Kiss (often styled as KISS) is an American hard rock band formed in New York City in January 1973 by Paul Stanley, Gene Simmons and the band’s original manager, Lew Linet. Well known for its members’ face paint and stage outfits, the group rose to prominence in the mid-to-late 1970s with their elaborate live performances—which featured fire breathing, blood-spitting, smoking guitars, shooting rockets, levitating drum kits, and pyrotechnics. The band has gone through multiple lineup changes, with Stanley and Simmons the only remaining original members. Counting the 1978 solo albums, Kiss has been awarded 30 gold albums to date, the most of any American band. The band has sold more than 40 million albums in the United States, of which 25 million have been certified by the RIAA and their worldwide sales exceed 100 million records, making them one of the world’s best-selling bands of all time. The original and best-known lineup consisted of Stanley (lead vocals and rhythm guitar), Simmons (vocals and bass guitar), Ace Frehley (lead guitar and vocals) and Peter Criss (drums and vocals).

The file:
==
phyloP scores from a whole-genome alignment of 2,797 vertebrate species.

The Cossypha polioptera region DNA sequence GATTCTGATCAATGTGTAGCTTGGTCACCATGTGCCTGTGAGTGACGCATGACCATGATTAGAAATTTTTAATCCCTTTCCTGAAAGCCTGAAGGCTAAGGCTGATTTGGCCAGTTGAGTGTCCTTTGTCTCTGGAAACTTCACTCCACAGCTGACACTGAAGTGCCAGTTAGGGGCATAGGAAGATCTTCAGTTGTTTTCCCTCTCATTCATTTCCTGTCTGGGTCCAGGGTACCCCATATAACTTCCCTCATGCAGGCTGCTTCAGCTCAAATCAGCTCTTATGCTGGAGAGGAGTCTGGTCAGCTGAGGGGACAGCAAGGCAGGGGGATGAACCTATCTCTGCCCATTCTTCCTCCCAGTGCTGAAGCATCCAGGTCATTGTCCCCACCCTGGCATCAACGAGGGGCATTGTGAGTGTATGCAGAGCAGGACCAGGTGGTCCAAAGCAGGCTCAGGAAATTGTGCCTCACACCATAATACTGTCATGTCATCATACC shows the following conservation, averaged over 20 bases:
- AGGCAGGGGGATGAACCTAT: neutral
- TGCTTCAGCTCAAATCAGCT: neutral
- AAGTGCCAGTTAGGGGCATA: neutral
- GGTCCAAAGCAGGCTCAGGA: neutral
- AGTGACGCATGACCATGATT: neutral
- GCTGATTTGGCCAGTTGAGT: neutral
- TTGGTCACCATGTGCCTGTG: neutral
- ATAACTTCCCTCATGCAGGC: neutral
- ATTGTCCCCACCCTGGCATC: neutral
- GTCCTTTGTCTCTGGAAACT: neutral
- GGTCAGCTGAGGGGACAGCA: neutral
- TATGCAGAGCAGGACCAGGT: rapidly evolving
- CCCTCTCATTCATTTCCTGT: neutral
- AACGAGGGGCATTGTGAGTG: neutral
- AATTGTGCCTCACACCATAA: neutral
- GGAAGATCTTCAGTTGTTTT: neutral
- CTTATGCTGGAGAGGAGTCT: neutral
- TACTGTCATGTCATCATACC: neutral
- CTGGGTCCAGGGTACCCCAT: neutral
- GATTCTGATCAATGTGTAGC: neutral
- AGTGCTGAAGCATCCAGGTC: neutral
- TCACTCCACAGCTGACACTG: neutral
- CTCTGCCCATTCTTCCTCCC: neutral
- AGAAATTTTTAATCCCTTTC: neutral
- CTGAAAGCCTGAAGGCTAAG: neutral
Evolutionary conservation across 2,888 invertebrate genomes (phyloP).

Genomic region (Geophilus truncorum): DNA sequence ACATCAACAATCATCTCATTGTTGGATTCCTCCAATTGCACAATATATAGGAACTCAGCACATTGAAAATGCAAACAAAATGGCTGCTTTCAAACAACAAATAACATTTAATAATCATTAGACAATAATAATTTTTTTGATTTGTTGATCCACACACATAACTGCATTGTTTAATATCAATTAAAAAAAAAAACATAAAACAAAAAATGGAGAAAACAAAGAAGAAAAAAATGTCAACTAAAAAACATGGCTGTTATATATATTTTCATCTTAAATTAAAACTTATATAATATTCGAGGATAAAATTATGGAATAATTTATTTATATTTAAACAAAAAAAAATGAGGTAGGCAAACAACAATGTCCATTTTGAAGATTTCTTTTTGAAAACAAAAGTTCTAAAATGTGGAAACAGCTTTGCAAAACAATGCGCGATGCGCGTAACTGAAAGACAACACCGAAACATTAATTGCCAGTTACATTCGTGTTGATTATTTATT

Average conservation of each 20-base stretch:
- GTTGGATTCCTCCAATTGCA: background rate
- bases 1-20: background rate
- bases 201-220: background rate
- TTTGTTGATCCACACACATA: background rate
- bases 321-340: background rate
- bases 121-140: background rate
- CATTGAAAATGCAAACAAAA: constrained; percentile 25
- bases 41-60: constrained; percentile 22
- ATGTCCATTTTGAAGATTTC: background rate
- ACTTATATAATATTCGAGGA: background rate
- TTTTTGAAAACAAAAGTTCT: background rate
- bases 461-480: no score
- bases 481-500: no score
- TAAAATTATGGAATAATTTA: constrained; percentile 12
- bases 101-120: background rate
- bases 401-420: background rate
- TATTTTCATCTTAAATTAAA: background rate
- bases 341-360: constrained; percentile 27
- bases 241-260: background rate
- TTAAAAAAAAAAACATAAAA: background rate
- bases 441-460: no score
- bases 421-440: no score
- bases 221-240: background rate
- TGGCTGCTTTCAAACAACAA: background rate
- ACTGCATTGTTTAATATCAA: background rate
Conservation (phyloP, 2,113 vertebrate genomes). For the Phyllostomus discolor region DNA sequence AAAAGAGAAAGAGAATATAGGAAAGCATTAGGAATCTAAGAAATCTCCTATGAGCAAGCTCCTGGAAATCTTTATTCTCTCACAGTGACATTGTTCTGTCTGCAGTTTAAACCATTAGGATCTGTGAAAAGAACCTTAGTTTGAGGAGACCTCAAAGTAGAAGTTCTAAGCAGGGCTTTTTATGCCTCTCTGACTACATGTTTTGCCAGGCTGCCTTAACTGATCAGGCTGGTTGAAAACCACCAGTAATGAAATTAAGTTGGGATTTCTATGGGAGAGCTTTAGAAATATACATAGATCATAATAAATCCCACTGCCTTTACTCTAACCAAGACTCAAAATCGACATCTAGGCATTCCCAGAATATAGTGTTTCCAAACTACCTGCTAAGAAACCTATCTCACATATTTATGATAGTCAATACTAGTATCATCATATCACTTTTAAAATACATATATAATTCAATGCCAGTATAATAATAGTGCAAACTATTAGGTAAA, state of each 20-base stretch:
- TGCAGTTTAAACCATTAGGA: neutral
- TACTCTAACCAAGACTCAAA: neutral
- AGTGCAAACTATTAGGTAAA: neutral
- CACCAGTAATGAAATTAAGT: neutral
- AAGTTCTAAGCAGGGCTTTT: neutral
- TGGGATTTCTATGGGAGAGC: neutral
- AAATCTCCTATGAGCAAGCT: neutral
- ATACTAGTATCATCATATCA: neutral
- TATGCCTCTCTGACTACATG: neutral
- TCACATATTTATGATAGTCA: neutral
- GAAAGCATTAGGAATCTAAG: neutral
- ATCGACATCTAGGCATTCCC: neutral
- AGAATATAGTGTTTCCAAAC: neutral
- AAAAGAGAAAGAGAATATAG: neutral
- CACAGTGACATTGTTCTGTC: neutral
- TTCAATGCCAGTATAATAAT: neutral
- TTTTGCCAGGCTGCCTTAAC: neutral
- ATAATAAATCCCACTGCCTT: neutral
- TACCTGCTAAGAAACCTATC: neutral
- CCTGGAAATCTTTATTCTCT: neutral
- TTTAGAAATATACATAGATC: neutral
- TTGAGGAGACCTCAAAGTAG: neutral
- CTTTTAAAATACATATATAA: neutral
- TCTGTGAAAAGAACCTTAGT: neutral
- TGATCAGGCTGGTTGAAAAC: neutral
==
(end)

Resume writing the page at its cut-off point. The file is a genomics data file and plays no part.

It was announced on September 15, 2015, by the RIAA that the band had earned more Gold records than any other American band in the association’s 63-year history, with a total of 30 Gold Album Record Awards (including the band’s four 1978 solo albums).